effort in the 1970’s and 1980’s, the number of bald eagle nesting
territories in Kentucky has steadily increased. Due to the high
concentration of suitable habitat, the majority of eagle nests are
located in western Kentucky. However, reports of Bald Eagles during the
breeding season from central and eastern Kentucky are becoming
increasingly common. The creation of large reservoirs statewide has
provided habitat that was not available to eagles historically. Large
rivers, creeks and wetlands provide additional nesting opportunities. Kentucky’s population of bald eagles met criteria set by the Southeast Bald Eagle Recovery Team for removal of the species from the federal list of threatened and endangered species. Hence, the species was officially delisted in August of 2007. However, bald eagles still remain protected by the Migratory Bird Treaty Act and the Bald and Golden Eagle Protection Act.
The Kentucky Department of Fish and Wildlife makes a mid-winter count of eagle populations in the state conducting aerial (helicopter) surveys of eagle nests in March or April to determine the status of breeding territories. In 1986, the state had 1 (count it, ONE) nest; in 2013 the population had risen to 123 nesting pairs! Additionally, several eagles have been fitted with radio transmitters to track their behavior all year long. You can keep up with this project at
http://kyeagletracking.wordpress.com/ . RROKI rehabbed several of the birds being tracked.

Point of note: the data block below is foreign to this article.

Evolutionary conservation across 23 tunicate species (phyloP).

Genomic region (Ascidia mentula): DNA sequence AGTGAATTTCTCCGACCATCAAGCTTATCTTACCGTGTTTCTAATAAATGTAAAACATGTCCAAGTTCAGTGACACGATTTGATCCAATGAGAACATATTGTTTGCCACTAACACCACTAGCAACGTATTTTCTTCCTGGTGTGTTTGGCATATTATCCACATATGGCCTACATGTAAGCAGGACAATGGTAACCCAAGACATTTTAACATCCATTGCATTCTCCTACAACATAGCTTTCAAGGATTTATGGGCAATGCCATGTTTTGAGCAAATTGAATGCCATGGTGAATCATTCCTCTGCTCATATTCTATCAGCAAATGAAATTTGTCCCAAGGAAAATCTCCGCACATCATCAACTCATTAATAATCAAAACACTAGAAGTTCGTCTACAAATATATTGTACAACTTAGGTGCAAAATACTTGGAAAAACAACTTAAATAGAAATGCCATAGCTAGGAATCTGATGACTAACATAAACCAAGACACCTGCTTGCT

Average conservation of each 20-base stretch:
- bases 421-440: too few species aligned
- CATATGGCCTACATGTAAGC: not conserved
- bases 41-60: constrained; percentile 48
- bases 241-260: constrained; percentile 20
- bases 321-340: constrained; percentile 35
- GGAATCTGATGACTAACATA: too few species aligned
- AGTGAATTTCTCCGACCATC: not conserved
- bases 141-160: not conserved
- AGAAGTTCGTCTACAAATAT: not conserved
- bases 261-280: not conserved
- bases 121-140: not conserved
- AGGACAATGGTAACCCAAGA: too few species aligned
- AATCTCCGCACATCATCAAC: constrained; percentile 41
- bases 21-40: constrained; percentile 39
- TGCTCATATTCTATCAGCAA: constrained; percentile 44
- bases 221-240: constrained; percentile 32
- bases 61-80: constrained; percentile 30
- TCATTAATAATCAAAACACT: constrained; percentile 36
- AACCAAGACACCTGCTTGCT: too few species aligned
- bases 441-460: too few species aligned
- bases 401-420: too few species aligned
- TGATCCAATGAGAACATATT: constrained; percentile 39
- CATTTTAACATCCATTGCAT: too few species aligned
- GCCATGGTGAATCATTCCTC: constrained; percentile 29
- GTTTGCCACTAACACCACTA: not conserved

‘Spirit’ is a female Bald Eagle hatched in captivity at the John Ball Zoo in Grand Rapids, Michigan in 1992. At seven weeks of age, she was sent to a Bald Eagle hacking project just outside Nashville. She was released at twelve weeks of age. Although she was a full-sized eagle, ready to leave the nest, her first jump from the hacking tower was not very graceful and she suffered a hairline fracture in her collarbone. She was immediately taken to the American Eagle Foundation for rehabilitation.
After the fracture had completely healed, she was once again released into the wild from the Nashville area hacking tower. This time, she followed the hack tower attendant when she heard/saw the attendant coming to feed the other eaglets that were still in the tower. She then landed in the yard of the people who lived next to the hack site. She eventually flew off and out of Tennessee. Weeks later, she was found sitting on a lady’s trailer in Statesboro, Georgia, where she remained for three to four days. Georgia wildlife officials and a local falconer retrieved Spirit from the wild after she grabbed the lady’s dog in the hindquarters. Spirit, simply defending herself, was on the ground at the time when the barking dog quickly ran up to her.